Wicklow Sinn Féin TD John Brady expressing his concern at the number of vacant HSE properties across Wicklow and the wider state. Has called on the government to act immediately to ensure that these vacant properties are brought back into use for the benefit of communities and social housing. Particularly given the chronic housing shortage in the County, with many families in crisis mode.
Information revealed to the Public Accounts Committee following questioning of HSE officials by Brady revealed the existence of 214 vacant properties across the state, while a number of these properties were listed with a value of just under €10 million – a full valuation is not available as many currently listed as being under review. Leading to a potential value which is substantially higher. Many of the properties are now just sites, with the former properties having been demolished.
Brady also requested details on the costs of safely securing the sites, many of which have been idle for over 8 years. While it was acknowledged that there continue to be substantial expenses incurred in relation to security and other costs, the HSE did not have the figures available, but undertook to commence work to gather the relevant information to Brady.
There are 13 properties in Wicklow listed on the schedule of properties released by the HSE. A number of which are listed as being in disposal, with others under review, awaiting a decision regarding what will become of them. While a full valuation of the properties in Wicklow is not available, those that are listed have a value of approx. €1.725 million.
Brady said: “Following requests which I made to the HSE at a recent meeting of the Public Accounts Committee it has been revealed that across our county here in Wicklow we have vacant properties valued at almost one and three quarters million euro.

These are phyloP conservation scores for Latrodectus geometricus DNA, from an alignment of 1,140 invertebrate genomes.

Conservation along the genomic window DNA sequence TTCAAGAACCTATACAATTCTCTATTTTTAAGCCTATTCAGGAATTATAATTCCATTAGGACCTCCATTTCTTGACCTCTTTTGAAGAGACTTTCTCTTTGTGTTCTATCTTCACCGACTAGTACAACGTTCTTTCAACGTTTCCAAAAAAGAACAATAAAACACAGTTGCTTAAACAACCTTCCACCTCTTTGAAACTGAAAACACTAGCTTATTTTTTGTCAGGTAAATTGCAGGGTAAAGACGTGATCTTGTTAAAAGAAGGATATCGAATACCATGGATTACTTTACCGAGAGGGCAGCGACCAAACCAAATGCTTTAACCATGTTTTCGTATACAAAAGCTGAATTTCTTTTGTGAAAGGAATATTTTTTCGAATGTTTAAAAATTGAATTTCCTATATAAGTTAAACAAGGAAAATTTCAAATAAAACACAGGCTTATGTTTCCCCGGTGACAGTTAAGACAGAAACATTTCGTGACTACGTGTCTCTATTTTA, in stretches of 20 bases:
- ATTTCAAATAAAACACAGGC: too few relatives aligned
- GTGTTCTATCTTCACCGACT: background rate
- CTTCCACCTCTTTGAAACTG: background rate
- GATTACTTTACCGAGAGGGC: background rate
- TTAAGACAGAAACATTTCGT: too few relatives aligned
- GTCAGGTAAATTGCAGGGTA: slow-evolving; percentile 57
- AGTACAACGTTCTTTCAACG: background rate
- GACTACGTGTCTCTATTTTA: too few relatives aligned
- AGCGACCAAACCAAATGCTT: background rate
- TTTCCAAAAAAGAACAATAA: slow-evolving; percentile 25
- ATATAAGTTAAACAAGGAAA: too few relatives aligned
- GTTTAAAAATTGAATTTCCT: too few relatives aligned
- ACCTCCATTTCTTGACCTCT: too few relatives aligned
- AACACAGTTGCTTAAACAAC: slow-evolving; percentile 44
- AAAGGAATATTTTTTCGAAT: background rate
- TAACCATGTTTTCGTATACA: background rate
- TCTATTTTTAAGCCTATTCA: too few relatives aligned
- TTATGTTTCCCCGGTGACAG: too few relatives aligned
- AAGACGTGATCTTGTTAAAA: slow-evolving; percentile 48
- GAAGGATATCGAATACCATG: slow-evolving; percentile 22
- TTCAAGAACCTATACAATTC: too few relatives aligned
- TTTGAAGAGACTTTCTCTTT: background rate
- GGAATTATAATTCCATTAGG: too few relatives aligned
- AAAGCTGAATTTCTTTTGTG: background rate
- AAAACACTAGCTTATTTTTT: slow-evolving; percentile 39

“Two of the properties in Wicklow, Trudder House, and Delgany Health Centre are listed as being among the top five valued properties on the list. Trudder House being valued at €1.2 million, and Delgany at €385,000.
“While I welcome the fact that there has been some engagement with Wicklow County Council in respect of the disposal, and future use of these properties, this has been ad hoc.
“Some of these properties have left lying idle for over 8 years. All the while the cost of providing security and associated costs have accumulated.
“The current reality we are faced with it is the fact that there is a housing crisis. Families across the county are struggling to source and fund accommodation needs.
“Alongside this we have community groups, who play a vital role within our communities struggling to source venues. Some of whom have been forced to close as a result of crippling rent costs.
“There are 13 HSE properties listed here in Wicklow as being vacant. And although there are 214 listed vacant across the state, at a meeting of the Public Accounts Committee where I questioned HSE officials at length on this issue last month, the HSE Chief Financial Officer Stephen Mulvany revealed that there was roughly 400 vacant HSE properties across the state. Which if taken pro-rata, could have the effect of increasing the actual number in Wicklow substantially.
Brady concluded: “The state needs an active land management agency. Currently the Land Development Agency has no authority to compulsory purchase disused properties and lacks the power to compel state bodies to reduce their holdings.
“This is not acceptable in the midst of an unprecedented housing crisis. These buildings need to be brought back into use. There is a clear demand. There are clear benefits. But no clear pathway to do so.
“They have been left as a blight on the landscape, while the taxpayer foots the bill of providing security, and other additional costs, on properties left idle. Properties which could be put to good use by communities.
“The government needs to act with the urgency that the situation demands and put in place the provisions that will allow these disused but valuable properties to be back into use for the benefit of communities and social housing.”